Our pediatrician did indicate that he wanted to send Owen over to our hospital laboratory to have his ferritin level checked.  Ferritin is a protein that stores iron and releases it throughout the body.  Low ferritin levels are an indication of a poor supply of iron to the body.  There are some indications that there is a high prevalence of iron deficiency in children with autism and that the difficulties caused by this deficiency can be plentiful.  Iron is necessary for both physical and behavioral functions, so a severe enough iron deficiency may cause cognitive delays, behavioral issues, and a host of other problems.  There are even some studies that have indicated that a lack of iron can lead to Attention Deficit Hyperactivity Disorder (ADHD).  In light of these issues, our doctor felt it important to take a look at Owen's ferritin level.  He instructed us to go ahead and begin giving Owen a multivitamin and DHA daily, and indicated that we would discuss additional treatment, should his ferratin level prove problematic.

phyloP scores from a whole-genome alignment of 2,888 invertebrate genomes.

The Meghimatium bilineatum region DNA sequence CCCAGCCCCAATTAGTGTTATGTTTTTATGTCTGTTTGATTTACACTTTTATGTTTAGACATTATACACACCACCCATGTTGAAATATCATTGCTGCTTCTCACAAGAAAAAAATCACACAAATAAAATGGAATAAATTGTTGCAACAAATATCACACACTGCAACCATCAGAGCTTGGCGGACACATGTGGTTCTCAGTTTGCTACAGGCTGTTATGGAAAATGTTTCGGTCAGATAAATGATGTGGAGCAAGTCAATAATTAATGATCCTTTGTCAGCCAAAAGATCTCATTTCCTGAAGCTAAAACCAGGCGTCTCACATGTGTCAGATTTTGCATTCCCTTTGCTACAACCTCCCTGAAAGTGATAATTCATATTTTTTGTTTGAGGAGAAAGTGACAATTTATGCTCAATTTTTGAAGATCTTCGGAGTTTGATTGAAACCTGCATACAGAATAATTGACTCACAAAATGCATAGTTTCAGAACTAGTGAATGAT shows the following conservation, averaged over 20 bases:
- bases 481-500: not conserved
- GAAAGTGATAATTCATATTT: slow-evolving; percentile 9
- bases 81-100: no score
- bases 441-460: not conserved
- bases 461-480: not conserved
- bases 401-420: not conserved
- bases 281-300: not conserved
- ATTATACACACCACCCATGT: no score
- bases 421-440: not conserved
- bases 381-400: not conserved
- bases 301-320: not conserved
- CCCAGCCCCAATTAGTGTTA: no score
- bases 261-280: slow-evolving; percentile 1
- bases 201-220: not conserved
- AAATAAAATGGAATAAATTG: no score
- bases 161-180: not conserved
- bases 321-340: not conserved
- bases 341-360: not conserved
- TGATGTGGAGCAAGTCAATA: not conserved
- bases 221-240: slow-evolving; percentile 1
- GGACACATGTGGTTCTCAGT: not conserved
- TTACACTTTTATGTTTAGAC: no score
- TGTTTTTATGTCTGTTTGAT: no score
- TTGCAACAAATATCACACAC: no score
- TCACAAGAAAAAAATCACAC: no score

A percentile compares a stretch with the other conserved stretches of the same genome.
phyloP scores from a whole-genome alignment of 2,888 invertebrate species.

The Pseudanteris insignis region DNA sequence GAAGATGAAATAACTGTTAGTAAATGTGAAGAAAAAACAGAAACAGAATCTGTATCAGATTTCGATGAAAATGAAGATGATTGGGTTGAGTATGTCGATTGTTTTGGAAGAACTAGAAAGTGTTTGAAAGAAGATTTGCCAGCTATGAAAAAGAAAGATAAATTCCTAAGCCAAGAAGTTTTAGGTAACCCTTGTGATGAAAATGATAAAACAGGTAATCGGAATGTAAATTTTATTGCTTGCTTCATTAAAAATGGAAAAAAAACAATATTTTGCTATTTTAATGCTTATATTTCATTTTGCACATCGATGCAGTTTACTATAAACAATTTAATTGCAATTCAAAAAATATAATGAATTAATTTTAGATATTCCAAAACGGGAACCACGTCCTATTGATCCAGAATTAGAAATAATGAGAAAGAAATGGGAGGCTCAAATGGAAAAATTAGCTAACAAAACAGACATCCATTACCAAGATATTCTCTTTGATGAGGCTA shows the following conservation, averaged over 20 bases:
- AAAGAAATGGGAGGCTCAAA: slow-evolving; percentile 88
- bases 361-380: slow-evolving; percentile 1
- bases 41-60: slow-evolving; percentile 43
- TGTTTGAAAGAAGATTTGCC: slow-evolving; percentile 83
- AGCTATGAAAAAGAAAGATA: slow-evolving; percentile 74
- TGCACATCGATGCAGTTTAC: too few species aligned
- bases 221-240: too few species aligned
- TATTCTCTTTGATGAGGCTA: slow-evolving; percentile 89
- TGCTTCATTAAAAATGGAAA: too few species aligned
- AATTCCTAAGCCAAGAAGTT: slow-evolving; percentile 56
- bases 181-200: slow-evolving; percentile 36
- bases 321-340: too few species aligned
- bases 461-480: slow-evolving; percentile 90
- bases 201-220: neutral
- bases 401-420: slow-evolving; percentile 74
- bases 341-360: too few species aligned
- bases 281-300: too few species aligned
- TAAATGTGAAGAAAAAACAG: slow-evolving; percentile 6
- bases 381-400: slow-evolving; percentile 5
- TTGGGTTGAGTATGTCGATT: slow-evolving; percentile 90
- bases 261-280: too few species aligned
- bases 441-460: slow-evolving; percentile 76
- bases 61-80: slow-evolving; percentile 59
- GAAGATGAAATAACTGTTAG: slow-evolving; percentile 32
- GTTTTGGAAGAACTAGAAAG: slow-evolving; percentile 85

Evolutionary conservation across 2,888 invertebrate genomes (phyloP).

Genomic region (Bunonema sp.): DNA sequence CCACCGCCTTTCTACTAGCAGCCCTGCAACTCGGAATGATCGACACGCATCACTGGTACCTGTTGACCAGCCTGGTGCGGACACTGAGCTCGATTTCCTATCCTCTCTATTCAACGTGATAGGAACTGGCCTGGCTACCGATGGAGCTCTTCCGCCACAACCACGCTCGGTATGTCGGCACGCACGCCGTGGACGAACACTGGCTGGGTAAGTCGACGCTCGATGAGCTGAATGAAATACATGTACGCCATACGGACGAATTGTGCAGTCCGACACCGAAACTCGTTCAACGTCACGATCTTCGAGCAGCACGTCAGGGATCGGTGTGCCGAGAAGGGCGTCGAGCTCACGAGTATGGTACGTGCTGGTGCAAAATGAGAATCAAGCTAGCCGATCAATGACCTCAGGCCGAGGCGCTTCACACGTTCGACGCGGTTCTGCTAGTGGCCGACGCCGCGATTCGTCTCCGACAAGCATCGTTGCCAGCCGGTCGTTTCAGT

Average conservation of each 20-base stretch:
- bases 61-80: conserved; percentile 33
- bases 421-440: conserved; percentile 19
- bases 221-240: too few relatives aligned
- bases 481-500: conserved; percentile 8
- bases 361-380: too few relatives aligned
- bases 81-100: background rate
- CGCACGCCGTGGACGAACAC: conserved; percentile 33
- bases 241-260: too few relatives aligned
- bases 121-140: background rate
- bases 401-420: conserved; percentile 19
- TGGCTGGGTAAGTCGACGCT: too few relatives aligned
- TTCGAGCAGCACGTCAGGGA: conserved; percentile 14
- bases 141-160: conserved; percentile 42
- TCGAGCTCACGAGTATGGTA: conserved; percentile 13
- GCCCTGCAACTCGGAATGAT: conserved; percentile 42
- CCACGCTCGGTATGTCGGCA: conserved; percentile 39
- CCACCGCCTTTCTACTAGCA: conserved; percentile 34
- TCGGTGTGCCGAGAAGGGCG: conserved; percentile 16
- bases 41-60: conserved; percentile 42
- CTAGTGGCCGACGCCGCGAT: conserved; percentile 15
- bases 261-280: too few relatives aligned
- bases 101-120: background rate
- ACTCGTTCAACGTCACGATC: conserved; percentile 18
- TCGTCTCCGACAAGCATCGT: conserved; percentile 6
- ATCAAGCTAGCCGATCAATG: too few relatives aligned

Just a hop, skip, and jump later, we were at our hospital's laboratory.  Praise the Lord for small favors...Owen has excellent veins.  My veins are absolutely atrocious, a trait that I've apparently passed down to Joshua.  Thankfully, Owen was spared this hardship (he has enough to deal with, I'd say!)  In an effort to make the situation as trauma-free as possible, I put Owen in his OT vest as soon as we arrived at the hospital.  It worked wonders...until we walked into the lab.